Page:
Yosemite National Park
Photo © National Park Service U.S. Department of Interior
Yosemite National Park, one of the first wilderness parks in the United States, is best known for its waterfalls, granite walls and domes. Within its nearly 1,200 square miles, you can find deep valleys with vertical granite walls over which several major waterfalls pour, hanging valleys carved by glaciers, grand meadows, beautiful mountain peaks, the Merced River, ancient giant sequoias, a vast wilderness area, and much more. Yosemite National Park lands extend from 2000 feet (600m) to more than 13,000 feet (3900m) above sea level.
In 1890, Yosemite National Park was added to the newly instituted United States National Park system. However, Yosemite lands were first preserved by the United States Congress and President Abraham Lincoln who, in 1864, at the height of the American Civil War, granted them to the people of California for preservation.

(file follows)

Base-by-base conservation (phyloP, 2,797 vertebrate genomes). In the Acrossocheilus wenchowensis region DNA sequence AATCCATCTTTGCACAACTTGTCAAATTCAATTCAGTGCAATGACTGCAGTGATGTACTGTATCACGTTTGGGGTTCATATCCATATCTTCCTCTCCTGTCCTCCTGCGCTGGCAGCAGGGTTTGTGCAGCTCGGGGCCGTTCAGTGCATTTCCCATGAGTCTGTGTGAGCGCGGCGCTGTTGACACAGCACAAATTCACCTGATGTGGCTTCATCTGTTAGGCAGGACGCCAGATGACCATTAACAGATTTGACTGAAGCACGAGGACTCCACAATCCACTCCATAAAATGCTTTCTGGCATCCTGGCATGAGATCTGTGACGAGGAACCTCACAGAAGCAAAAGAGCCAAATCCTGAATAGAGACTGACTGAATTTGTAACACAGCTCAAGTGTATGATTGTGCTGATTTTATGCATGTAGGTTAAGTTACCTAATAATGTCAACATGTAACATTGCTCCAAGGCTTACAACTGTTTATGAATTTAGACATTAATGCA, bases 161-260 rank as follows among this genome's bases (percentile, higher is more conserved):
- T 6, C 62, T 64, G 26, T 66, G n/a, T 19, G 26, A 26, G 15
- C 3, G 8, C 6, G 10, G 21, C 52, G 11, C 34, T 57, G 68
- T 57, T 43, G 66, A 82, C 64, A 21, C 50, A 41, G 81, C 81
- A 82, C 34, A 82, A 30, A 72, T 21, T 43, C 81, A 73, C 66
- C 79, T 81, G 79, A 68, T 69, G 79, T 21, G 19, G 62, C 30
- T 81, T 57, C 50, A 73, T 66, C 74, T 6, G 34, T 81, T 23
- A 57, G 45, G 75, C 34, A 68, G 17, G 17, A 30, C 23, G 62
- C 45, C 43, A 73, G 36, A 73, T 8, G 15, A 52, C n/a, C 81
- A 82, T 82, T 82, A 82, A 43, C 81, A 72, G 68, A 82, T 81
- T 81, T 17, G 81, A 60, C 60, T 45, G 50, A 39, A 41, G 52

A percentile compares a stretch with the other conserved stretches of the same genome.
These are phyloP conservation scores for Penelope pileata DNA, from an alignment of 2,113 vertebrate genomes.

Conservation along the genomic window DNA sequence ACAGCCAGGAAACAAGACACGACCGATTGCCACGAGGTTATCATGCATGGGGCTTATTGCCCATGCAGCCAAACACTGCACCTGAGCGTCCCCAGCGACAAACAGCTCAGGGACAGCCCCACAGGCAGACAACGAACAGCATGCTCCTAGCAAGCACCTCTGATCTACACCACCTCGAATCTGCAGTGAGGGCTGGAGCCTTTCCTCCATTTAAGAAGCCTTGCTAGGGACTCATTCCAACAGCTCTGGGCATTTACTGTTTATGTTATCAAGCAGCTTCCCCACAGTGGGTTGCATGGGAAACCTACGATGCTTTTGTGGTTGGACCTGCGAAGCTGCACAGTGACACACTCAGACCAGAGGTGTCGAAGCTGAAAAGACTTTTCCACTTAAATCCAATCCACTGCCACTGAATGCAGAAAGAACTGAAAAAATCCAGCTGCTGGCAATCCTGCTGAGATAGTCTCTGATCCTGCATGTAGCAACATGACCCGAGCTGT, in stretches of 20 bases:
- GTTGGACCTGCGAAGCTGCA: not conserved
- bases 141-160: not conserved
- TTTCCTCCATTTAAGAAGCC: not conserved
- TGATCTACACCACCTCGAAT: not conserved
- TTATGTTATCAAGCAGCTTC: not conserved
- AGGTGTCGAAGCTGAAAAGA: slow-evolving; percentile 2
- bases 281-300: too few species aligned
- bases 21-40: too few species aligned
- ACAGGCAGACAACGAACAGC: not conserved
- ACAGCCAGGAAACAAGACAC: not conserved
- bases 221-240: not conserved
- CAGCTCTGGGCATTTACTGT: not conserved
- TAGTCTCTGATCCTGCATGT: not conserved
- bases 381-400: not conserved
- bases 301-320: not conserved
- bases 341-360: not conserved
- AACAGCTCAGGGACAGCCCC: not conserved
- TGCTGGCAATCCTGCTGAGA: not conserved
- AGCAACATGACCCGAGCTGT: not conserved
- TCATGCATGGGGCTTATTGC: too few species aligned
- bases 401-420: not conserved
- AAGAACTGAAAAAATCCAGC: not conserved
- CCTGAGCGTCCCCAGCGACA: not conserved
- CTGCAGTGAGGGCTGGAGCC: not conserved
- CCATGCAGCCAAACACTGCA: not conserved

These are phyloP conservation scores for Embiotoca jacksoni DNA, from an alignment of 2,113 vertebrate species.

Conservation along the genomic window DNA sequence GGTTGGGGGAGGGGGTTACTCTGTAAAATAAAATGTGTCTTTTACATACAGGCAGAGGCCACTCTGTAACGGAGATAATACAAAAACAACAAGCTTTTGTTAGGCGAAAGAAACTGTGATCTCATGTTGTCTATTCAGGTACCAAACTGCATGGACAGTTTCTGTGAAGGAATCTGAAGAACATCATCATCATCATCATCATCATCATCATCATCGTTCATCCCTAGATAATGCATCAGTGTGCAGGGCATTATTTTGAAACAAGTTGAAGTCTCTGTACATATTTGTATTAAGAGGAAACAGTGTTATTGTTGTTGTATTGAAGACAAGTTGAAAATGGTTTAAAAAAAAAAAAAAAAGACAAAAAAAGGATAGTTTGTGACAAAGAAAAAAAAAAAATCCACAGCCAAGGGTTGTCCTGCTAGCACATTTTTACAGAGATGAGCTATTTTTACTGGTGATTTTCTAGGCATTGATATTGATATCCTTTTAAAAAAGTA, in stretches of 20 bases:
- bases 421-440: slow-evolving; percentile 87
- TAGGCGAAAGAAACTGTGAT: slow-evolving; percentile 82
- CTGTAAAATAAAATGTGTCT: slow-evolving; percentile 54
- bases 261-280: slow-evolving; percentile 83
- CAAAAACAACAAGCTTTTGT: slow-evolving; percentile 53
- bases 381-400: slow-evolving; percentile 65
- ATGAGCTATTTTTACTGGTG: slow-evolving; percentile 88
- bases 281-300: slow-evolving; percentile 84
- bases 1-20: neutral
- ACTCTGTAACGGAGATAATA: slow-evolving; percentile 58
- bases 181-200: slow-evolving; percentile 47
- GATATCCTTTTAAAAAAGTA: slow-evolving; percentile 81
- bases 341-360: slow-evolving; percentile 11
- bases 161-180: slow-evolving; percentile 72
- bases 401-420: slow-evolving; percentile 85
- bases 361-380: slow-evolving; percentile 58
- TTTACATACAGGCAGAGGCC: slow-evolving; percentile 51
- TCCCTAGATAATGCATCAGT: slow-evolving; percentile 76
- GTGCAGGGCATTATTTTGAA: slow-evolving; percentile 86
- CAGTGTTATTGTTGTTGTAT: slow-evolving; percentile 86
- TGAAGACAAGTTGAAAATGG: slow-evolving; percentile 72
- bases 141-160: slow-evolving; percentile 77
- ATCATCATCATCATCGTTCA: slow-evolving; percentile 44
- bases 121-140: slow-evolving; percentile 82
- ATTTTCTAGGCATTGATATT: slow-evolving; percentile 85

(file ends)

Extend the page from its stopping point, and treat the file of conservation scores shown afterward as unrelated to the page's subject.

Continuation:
The Park's 200 miles (320km) of roads provide access to many of its features and trail heads by private vehicle and in some areas by free shuttle bus. Discover the grandeur that can be found here and the values this special place offers.
Yosemite National Park is administered by the National Park Service, U.S. Department of the Interior and includes the following regions:
* Yosemite Valley
* Tioga Road, Tuolumne Meadows, and the High Country
* Glacier Point and Badger Pass
* Giant Sequoia Groves
* Hetch Hetchy
Hiking, climbing, camping, scenic viewing, backpacking, rafting, swimming, star gazing and more.
Year- round, however some entrances are closed due to snow.
Fees: $20 per car. Other fees apply.
Please check the Park website for ADA accessibility scattered throughout the Park.
Dogs are restricted to campgrounds and pavement only. No dogs are allowed on any hiking trails or sensitive areas.